Markle Connecting for Health will now build on the ground-breaking achievements of its earlier work by identifying, tackling and testing solutions to the technical and policy barriers. Under a plan developed by the Steering Group, Connecting for Health will accomplish its work through four new working groups and a demonstration project. Specific goals of Phase II include:
- A Roadmap detailing an action agenda of achievable objectives over the next twelve months that will leverage activities between public and private healthcare sectors toward a health information infrastructure that fosters innovation, encourages information sharing, and provides exchange of necessary health information in a private and secure manner.
- Challenging barriers that impede patient-centered information sharing within a series of Working Groups. Specific areas of focus will be on understanding the business and organizational issues of community-based information exchange, the issues relevant to sharing electronic information with patients, and certain aspects of technical interoperability. The working groups and their leaders are:
- Working Group on Electronic Health and Personal Health Record chaired by: David Lansky PhD, president of the Foundation for Accountability -FACCT.
- Working Group on Accurately Linking Health Information for Safety and Quality chaired by Clay Shirky, Adjunct Professor New York University Interactive Telecommunications Program
- Expert Panel on Organizational Models and Financial Sustainability of Community-Based Health Information Exchange chaired by David Brailer, MD, PhD, Senior Fellow for Information Technology and Quality of Care at the Health Technology Center
- Expert Panel on Data Exchange Standards chaired by Wes Rishel, Vice President and Research Area Director, Gartner and Past Chair HL-7
3.A Demonstration Project is planned to test and evaluate the working groups’ products in real-world settings.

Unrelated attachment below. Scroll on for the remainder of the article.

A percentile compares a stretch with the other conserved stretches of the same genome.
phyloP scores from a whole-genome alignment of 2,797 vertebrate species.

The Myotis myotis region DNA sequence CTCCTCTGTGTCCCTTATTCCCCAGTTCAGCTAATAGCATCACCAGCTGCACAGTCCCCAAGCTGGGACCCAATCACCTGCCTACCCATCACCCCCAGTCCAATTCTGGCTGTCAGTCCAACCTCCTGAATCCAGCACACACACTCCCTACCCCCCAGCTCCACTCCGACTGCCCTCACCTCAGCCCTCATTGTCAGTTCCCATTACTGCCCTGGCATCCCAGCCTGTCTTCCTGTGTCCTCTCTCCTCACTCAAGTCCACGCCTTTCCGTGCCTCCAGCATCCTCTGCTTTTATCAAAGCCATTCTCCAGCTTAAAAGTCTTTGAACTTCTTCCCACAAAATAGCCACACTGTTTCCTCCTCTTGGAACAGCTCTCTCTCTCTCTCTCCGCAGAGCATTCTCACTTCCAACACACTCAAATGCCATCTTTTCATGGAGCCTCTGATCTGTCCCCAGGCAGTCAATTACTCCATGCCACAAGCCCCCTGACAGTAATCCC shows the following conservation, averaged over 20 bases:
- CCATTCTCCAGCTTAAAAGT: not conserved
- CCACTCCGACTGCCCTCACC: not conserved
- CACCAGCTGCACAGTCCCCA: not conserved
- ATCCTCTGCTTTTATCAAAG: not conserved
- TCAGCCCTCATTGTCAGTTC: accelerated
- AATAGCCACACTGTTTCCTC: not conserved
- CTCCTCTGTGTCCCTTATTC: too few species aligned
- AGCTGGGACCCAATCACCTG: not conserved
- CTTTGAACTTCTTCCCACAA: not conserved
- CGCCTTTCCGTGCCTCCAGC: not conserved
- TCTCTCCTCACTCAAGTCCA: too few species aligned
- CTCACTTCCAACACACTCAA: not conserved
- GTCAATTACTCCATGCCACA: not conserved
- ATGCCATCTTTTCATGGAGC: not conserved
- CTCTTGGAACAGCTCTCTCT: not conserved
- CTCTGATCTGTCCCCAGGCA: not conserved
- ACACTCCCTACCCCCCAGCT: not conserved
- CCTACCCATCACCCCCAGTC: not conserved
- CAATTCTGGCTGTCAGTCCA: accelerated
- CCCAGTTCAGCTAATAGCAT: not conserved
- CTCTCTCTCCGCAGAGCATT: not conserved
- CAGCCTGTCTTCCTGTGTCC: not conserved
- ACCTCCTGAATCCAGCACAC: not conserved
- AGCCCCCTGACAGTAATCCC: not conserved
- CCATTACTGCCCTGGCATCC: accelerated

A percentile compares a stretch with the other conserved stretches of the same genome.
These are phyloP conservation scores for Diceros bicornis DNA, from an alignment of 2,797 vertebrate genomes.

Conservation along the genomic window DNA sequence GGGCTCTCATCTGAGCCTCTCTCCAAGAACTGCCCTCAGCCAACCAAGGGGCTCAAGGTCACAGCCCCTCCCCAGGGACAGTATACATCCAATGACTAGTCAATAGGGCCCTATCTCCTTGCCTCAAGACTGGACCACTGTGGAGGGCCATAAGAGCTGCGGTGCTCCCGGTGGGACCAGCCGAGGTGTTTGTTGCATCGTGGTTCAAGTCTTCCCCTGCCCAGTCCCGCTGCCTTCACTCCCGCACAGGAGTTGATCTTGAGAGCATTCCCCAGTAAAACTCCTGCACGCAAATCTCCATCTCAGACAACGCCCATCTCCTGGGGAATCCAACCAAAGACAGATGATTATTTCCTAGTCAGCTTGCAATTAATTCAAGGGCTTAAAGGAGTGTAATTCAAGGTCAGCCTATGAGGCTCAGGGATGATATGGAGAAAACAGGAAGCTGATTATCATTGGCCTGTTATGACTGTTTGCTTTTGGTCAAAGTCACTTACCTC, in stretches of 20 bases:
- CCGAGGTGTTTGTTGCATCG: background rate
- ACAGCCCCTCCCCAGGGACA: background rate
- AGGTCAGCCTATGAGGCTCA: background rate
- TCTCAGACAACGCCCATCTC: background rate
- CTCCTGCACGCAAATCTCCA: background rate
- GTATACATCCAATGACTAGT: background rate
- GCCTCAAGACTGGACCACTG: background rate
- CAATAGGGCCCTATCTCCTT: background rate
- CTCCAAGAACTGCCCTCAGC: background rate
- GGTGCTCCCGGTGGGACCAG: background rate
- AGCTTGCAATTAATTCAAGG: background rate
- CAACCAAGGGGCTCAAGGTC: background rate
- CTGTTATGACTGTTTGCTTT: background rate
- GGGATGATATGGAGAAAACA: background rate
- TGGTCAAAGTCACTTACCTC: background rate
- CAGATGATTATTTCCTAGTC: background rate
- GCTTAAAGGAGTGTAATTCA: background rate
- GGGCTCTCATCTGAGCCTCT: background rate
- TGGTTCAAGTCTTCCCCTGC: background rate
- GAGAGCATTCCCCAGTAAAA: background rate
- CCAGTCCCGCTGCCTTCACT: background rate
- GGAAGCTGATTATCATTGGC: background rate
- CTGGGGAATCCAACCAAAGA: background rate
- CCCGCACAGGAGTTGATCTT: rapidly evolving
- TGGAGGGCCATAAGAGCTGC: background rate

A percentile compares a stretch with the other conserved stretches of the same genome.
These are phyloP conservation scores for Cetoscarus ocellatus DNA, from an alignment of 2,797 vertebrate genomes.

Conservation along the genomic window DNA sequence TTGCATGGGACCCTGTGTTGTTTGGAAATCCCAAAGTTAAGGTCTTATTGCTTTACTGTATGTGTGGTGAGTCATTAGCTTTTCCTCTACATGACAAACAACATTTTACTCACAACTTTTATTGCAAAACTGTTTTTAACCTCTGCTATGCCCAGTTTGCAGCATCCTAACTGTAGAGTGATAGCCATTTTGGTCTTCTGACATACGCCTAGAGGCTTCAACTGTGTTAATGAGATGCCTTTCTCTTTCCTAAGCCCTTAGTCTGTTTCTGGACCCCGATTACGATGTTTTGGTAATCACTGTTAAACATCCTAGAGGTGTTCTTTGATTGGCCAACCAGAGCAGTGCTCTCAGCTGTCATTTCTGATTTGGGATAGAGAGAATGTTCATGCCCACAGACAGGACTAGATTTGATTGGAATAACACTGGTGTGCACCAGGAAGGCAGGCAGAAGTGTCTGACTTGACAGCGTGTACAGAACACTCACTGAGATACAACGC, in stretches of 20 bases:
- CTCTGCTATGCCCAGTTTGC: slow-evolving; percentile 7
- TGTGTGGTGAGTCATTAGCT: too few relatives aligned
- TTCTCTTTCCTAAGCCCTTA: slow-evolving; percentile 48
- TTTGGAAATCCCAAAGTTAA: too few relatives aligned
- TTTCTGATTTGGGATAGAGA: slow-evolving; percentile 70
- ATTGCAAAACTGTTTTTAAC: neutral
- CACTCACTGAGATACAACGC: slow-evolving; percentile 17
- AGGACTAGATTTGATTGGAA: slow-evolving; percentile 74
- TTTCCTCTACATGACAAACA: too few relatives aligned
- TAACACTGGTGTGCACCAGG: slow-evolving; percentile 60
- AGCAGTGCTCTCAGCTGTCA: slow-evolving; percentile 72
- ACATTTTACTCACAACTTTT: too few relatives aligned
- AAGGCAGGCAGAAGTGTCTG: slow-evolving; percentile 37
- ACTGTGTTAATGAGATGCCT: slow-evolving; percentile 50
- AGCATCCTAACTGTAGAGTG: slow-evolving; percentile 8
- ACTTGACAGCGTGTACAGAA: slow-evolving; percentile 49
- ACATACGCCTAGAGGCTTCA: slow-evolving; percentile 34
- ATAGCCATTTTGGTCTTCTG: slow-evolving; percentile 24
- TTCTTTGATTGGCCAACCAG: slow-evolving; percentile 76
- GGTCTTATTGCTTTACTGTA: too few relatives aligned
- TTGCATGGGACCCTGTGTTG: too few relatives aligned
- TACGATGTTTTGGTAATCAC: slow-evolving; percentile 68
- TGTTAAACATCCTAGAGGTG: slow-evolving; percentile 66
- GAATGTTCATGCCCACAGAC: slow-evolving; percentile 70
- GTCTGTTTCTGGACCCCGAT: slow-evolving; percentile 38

Although one of every seven dollars spent on goods or services in the United States goes to health care, our current system is highly fragmented and, in the words of the Institute of Medicine, lacks even “rudimentary” clinical information capabilities. Vital data sits in paper-based medical records that can neither be accessed easily nor combined into an integrated form to present a clear and complete picture of patient care. This information inadequacy is pervasive. Everyone who uses the system constantly confronts large gaps in needed information, be it at the doctor’s office, the hospital or at government agencies charged with protecting public health.
The problem of adverse drug events alone represents a sizable opportunity for information systems. According to an estimate from the Institute of Medicine (IOM), an estimated 770,000 people are injured due to adverse drug events annually in the U.S and up to 70 percent of these incidents may be avoidable. According to the Center for Information Technology Leadership, nationwide adoption of advanced computerized order entry systems in ambulatory care could eliminate up to two million adverse drug events and 190,000 hospitalizations per year, and could save up to $44 billion annually in reduced medication, radiology, laboratory, and hospitalization expenditures.
The Robert Wood Johnson Foundation (RWJF) seeks to improve the health and health care of all Americans. To achieve the most impact with our funds, RWJF prioritize grants into four goal areas: to assure that all Americans have access to quality health care at reasonable cost; to improve the quality of care and support for people with chronic health conditions; to promote healthy communities and lifestyles; to reduce the personal, social and economic harm caused by substance abuse—tobacco, alcohol, and illicit drugs. To accomplish these goals, RWJF use a variety of strategies. RWJF supports training, education, research (excluding biomedical research), and projects that demonstrate the effective delivery of health care and concentrates on health care systems and the conditions that promote better health.
Markle Connecting for Health is a public-private collaborative with representatives from more than one hundred organizations across the spectrum of health care and information technology specialists. Its purpose is to catalyze the widespread changes necessary to realize the full benefits of health information technology while protecting patient privacy and the security of personal health information. Markle Connecting for Health tackles the key challenges to creating a networked health information environment that enables secure and private information sharing when and where it is needed to improve health and health care. Learn more about Markle Connecting for Health at www.markle.org/health.